Charles Walters

Charles Walters


Assore has been firing on all cylinders thanks largely to the robust nature of ferrous metal pricing which is also good news for South Africa’s Northern Cape province where iron ore and manganese is found in abundance. Walters, therefore, is first and foremost required to be the ‘steady hand on the tiller’ by making sure projects are implemented as planned. Assore, a family-owned business, is in joint venture with Johannesburg-listed Assmang, completing the R6.7bn Black Rock Expansion Project for manganese. The joint venture has also just committed another R2.7bn to modernise and expand its Gloria mine, which is part of its Northern Cape province complex. It also spent R1.8bn, mostly on the mining fleet, on the iron ore operations. None of these investments requires taking on debt and Assore is still able to pay a generous dividend. Assmang has managed to overcome some of the key hurdles to being a ferrous metals miner in South Africa, namely energy and logistics. In 2018, Walters signed a seven-year contract with Transnet for an allocation on the manganese line Transnet is refurbishing to the port of Ngqura. There’s also some immunity to the hazards of relying on Eskom for power because Assmang moved to a joint venture smelter in Malaysia three years ago. The demand outlook for ferrous metals is relatively positive as the biggest market is Asia, where China’s focus on cleaning up the environment demands the better-quality ores that Assore/Assmang possess in abundance. Walters is continuing to look for growth opportunities around existing operations.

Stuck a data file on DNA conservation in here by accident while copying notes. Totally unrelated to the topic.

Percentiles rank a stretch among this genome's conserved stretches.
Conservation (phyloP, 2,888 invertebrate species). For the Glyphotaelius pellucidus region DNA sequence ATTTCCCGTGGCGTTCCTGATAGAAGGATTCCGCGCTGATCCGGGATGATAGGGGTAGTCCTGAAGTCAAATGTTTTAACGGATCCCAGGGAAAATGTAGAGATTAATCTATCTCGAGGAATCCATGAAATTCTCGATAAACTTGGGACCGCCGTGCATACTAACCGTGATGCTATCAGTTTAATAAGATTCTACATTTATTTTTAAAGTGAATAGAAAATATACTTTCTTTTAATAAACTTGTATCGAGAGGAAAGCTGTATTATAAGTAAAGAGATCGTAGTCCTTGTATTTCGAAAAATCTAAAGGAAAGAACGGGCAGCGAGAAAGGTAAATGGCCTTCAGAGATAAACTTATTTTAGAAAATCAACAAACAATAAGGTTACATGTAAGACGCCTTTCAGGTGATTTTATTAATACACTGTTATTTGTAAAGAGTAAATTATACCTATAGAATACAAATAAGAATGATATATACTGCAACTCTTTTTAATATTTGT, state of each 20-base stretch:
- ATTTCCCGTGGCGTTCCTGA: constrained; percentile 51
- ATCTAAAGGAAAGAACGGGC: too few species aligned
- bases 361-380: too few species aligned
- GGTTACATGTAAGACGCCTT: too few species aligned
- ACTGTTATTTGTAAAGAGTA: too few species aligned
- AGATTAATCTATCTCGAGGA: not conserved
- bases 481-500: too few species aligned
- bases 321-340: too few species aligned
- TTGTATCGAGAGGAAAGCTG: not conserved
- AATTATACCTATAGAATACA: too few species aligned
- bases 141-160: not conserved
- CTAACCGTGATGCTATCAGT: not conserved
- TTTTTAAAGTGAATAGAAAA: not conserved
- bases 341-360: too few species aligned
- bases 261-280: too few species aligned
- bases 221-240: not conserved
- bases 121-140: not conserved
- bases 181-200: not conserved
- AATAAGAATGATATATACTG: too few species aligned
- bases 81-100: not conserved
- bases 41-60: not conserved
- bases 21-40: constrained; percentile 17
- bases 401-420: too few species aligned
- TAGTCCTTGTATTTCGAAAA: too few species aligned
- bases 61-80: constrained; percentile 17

“We’re hard at work searching for what comes next.”


Formerly CEO of Invicta, an industrial holdings group, he took over at Assore in 2016 from Chris Cory, who had been in the job for 28 years. Charles holds a BSc in mechanical engineering and a BCom and has also completed the Harvard Business School programme for management development.